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Business Profile: Pop goes the vendor

From wild beginnings, Gold Nugget keeps cooking up fun on Columbia streets

David Hestir has got a lot of nerve.

No, not the kind of nerve that makes him unapproachable. You’ll be hard pressed to find anyone in Columbia so generous with a story, so quick to settle in and share a conversation with a customer or so eager to lend a hand to a neighbor. His kind of nerve is all about being willing to take a risk.

Hestir, 43, once piloted a medical-evacuation plane through treacherous mountain passes in the Alaskan wilderness, occasionally rescuing victims of bear attacks. He was a paramedic, racing to crash scenes and treating the critically ill or injured.

Then he abandoned a successful career he loved and drove across the country to rejoin his family in mid-Missouri, where he started an unconventional food-service business, selling popcorn, sausages and root beer at a sidewalk cart hauled around Columbia and environs.

And now, Hestir is planning to open his own store somewhere in Columbia, a general store like the one his grandmother ran in Macon, a town about an hour’s drive north of Columbia.

Anyone who has strode up to Hestir’s sidewalk cart when it’s parked at Lowe’s, on a downtown street or at a festival smells the tantalizing aromas of the brats and Italian sausages wafting from his open cart and catches a glimpse of the ice-cold root beer he serves to wash it all down.

Then they hear the pitch. “They are the best you’ll ever eat,” Hestir barks about his Italian sausages. “It’s like a brat that went on vacation in Sicily and decided to stay. Believe me; you’ve never had anything like it.”

Hestir creates the atmosphere of a Seattle fish market. He teases customers and their children, riffs sarcastically and unabashedly about politics, follows a Cardinal’s game on the radio, or bops along to the blues tunes coming from his speaker system.

The kernel of Hestir’s business, Gold Nugget Popcorn Co., is the corn kernel, a seed he became intrigued with way back in the early days of bush-piloting.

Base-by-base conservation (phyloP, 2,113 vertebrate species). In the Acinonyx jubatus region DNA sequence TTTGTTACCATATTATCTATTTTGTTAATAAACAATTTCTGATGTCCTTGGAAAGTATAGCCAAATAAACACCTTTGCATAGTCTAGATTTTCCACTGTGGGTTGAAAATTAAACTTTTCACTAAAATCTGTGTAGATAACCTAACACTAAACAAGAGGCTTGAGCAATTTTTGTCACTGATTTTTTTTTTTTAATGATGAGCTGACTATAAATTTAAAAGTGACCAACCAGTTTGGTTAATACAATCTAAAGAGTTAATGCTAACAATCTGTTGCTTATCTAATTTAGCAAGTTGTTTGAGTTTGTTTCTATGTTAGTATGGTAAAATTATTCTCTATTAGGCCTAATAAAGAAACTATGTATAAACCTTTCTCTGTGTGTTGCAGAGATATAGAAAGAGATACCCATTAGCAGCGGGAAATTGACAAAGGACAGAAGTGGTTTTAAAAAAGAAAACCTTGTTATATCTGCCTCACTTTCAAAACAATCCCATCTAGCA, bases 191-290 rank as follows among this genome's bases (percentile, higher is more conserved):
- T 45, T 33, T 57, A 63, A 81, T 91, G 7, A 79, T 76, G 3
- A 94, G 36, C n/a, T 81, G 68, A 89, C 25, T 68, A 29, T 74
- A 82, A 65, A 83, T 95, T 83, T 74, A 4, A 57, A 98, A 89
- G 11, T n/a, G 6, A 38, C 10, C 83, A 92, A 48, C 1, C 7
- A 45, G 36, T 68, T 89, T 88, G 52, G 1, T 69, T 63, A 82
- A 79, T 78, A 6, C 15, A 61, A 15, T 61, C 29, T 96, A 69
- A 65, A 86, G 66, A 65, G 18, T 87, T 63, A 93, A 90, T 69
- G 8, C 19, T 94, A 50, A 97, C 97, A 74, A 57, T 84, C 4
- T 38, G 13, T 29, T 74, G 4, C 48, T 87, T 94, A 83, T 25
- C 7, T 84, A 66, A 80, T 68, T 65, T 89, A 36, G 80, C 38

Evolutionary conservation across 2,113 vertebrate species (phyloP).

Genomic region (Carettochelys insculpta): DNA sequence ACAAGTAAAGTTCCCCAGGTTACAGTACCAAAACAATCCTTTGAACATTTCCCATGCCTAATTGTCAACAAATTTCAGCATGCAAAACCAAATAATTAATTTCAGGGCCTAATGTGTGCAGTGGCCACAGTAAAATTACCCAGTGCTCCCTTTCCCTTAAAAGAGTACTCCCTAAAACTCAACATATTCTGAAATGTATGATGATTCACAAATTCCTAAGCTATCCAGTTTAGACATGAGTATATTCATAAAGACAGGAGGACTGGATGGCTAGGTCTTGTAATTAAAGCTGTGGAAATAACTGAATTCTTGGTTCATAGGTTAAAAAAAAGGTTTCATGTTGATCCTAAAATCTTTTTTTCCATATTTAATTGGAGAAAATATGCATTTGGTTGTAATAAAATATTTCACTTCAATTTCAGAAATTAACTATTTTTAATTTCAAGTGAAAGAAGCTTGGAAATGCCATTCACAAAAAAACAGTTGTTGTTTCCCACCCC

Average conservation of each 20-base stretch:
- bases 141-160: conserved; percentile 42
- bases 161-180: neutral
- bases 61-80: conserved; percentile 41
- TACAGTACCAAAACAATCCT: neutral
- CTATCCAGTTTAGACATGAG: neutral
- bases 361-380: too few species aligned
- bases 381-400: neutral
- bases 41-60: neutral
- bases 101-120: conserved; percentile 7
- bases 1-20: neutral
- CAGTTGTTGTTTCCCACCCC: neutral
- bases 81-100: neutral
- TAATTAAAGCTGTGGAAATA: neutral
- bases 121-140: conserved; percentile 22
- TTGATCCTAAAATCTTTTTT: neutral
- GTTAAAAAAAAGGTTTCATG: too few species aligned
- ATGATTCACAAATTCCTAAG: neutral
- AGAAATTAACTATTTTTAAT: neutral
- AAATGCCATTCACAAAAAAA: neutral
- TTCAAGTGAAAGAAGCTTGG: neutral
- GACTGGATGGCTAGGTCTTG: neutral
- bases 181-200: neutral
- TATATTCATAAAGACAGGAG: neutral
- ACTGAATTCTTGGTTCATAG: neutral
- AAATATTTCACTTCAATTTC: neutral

Popcorn seemed to represent for Hestir all things held dear: working and cooking with relatives, having fun, keeping traditions alive, and celebrating old-fashioned Americana. It brought back memories of his Italian-born grandmother—whom he calls his “Granjo”—and her grocery store, Granjo’s.

Hestir remembers fondly his grandmother’s skill in the kitchen and, of course, the special seasonings she added to her own popcorn that made it, in his words, “fabulous.”

One night after work in Alaska, Hestir started talking with a fellow pilot, Jack Nisen, and the conversation turned to the subject of breaking into the popcorn business.

Nisen, who holds a degree in physics from the University of California-Berkeley, approached the idea from a scientific perspective: weights, measures, heat and pressure. This approach was simply too esoteric for Hestir. For him, it was all about cooking, experimenting, taste and just plain fun. Eventually, Hestir’s creative enthusiasm merged with Nisen’s practical side, and the two began trying different combinations of ingredients.

Finding just the right combination was a lengthy process of trial and error. The two still made regular Medevac calls, but in their spare time they worked on blends of corn seeds, pure Alaskan honey and birch-bark syrup.

“We burnt the first 200 pounds to the ground,” he recalled with a laugh. When they were finally satisfied with the sweet-and-salty, kettle-popped corn, it was time to test it out on a wider audience.

Wider indeed. Hestir and Nisen were called to make a 1,600-mile medical-rescue flight to the Aleutian Islands off the coast of Alaska, where the Coast Guard had pulled a crab fisherman from the icy sea. After they’d stabilized their patient and were preparing to leave, they casually handed over a bag of popcorn for the Coast Guardsmen to sample.

About a week later, they got a call from the remote island chain, and the radio operator implored them to “remember the popcorn next time you guys come out this way.” Hestir laughed while describing the radio operator’s indignant reception when the pilots returned empty-handed. “He said to us, ‘Look, living out here on an island is pretty rough. We get news here a week after it happens. We rarely see things like hamburgers, ice cream or soda pop. So the next time you come out here and forget the popcorn, you might find that you and your buddy have to wait a week to get refueled.’’’

They took the threat as a compliment and soon were popping their corn at carnivals, dog sled events and festivals in far-flung places such as Barrow, Sitka, Juneau and Nome.

Clearly, they’d created something desirable. But what would possess a man to leave a career he was passionate about, hitch his trailer and “extreme kettle corn machine” to the back of his truck, and drive the 4,264 miles from Anchorage to Columbia, Mo., to start over?